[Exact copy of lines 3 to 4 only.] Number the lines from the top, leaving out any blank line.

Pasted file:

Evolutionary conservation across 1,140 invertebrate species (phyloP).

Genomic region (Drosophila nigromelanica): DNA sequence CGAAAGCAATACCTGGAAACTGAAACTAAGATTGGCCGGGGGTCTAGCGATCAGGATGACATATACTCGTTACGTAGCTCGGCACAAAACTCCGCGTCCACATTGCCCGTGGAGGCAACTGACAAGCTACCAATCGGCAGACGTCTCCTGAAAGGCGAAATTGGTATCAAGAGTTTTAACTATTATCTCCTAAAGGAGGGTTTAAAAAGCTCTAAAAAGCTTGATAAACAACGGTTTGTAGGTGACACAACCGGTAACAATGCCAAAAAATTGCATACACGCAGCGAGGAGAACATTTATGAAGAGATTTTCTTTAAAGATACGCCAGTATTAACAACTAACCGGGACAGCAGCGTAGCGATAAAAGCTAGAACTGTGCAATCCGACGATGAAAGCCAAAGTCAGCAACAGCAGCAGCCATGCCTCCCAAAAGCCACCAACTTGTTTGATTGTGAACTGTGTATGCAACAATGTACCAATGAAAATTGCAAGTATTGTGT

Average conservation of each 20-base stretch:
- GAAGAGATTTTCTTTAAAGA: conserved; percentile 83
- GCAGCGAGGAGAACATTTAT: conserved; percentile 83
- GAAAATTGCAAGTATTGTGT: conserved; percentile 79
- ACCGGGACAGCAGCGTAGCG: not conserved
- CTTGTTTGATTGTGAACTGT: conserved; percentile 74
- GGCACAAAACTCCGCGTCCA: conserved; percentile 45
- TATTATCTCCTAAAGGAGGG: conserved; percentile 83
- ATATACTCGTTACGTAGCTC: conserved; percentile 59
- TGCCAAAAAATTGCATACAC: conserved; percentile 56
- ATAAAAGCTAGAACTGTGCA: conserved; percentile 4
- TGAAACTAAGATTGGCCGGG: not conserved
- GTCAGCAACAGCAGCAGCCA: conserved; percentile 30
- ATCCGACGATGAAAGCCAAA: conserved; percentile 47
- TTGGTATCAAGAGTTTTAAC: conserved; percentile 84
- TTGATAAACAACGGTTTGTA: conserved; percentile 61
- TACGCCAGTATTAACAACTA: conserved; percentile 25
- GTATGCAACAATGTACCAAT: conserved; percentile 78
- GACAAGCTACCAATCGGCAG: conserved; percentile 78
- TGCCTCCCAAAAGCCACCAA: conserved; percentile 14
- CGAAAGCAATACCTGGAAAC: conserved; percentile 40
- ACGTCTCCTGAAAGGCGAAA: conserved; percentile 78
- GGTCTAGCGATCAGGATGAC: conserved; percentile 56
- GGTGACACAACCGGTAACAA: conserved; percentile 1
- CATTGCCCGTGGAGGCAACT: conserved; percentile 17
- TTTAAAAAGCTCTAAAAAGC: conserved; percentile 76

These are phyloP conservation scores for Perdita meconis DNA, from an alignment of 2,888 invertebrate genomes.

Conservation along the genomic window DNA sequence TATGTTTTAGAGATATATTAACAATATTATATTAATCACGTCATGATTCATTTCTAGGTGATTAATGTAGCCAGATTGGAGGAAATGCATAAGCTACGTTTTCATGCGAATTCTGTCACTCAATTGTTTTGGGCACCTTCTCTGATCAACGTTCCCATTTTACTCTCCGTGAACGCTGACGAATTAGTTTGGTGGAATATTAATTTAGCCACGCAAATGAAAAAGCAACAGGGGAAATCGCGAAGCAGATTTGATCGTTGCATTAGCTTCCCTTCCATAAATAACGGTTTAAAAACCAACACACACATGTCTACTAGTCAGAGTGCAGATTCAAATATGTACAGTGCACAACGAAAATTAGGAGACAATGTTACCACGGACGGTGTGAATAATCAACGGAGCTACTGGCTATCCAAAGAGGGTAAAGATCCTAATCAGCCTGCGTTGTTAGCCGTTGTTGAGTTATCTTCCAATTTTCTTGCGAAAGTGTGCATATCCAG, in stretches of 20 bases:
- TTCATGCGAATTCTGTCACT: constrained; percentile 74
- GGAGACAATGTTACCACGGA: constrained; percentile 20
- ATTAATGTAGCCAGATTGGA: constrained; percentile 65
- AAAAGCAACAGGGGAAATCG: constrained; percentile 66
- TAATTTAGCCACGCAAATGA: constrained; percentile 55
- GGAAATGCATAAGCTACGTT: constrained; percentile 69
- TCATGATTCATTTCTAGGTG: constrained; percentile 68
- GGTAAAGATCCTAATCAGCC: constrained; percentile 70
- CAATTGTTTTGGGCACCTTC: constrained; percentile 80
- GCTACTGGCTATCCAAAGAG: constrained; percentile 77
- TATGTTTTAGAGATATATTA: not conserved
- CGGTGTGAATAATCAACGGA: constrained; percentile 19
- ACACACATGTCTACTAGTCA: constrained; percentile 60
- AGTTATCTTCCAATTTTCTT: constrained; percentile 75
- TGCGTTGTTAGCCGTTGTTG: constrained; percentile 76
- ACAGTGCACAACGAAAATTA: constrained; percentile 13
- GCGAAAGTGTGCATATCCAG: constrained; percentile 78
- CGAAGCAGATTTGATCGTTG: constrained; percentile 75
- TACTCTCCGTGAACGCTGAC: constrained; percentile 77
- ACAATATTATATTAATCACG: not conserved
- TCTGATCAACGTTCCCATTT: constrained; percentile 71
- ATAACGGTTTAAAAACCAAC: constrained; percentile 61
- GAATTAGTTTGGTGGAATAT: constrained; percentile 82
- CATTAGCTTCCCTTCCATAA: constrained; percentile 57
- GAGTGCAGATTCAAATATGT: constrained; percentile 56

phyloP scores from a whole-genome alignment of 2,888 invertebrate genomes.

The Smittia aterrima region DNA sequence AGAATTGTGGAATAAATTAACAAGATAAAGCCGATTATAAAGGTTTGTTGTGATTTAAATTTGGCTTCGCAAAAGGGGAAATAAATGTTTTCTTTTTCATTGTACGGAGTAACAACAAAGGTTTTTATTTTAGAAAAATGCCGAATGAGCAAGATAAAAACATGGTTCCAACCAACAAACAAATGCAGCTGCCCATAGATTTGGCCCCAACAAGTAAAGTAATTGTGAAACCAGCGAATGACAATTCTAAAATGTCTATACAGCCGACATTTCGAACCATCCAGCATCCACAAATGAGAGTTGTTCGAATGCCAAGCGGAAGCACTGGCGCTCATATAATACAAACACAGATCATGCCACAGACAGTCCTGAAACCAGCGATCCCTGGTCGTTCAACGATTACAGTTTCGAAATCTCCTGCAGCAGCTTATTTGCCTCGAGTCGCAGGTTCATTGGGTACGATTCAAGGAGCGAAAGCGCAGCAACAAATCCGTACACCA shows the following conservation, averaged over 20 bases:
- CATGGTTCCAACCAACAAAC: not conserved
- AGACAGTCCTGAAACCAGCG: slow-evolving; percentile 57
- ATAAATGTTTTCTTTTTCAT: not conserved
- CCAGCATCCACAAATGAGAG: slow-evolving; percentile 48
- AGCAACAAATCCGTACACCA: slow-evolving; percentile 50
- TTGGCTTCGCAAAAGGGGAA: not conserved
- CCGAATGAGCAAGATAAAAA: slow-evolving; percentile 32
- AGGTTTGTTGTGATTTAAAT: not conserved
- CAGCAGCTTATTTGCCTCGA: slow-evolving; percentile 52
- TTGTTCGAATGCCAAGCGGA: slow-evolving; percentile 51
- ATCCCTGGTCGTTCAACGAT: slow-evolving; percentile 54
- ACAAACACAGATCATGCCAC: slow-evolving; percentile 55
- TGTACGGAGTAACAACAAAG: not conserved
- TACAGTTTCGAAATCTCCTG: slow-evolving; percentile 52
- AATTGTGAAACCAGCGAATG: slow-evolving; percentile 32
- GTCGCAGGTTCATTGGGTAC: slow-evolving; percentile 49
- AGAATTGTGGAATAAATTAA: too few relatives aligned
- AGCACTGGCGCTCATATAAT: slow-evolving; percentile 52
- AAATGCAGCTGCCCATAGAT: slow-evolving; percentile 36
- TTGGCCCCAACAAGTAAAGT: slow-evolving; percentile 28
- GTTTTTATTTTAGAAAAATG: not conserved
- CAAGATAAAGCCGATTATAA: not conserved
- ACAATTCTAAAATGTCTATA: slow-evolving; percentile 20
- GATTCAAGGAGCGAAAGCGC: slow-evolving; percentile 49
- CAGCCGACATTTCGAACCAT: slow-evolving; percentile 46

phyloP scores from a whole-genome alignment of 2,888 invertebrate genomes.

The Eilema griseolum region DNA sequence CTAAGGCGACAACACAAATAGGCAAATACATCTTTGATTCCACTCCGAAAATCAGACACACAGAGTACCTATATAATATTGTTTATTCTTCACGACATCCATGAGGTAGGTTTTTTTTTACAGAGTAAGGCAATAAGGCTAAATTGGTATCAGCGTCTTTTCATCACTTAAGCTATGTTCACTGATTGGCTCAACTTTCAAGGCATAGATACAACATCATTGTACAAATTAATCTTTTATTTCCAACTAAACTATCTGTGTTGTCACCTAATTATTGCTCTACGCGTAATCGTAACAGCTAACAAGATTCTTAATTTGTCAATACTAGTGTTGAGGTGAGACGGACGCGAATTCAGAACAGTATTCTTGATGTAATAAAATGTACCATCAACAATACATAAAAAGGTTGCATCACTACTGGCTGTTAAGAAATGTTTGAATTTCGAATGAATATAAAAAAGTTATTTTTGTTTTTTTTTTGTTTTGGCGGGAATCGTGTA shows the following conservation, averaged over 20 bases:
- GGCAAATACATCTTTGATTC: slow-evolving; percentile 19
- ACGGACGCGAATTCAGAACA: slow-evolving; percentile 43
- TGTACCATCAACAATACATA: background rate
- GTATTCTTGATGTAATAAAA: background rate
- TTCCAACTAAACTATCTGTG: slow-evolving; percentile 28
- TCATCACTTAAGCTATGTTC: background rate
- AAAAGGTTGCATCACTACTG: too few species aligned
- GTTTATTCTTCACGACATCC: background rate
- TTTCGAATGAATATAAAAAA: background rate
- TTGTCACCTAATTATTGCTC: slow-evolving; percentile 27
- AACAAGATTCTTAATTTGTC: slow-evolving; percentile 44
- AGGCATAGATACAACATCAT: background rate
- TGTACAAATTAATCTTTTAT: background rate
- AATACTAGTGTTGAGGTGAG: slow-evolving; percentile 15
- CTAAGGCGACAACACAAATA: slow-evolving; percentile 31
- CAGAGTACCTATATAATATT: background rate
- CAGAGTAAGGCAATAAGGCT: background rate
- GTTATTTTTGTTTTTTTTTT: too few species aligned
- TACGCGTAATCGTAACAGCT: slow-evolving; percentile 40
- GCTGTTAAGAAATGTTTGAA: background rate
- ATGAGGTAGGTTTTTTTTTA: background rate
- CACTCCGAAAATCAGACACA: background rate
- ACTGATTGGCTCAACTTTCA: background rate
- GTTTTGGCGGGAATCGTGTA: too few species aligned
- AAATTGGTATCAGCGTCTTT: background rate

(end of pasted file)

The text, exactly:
Average conservation of each 20-base stretch:
- GAAGAGATTTTCTTTAAAGA: conserved; percentile 83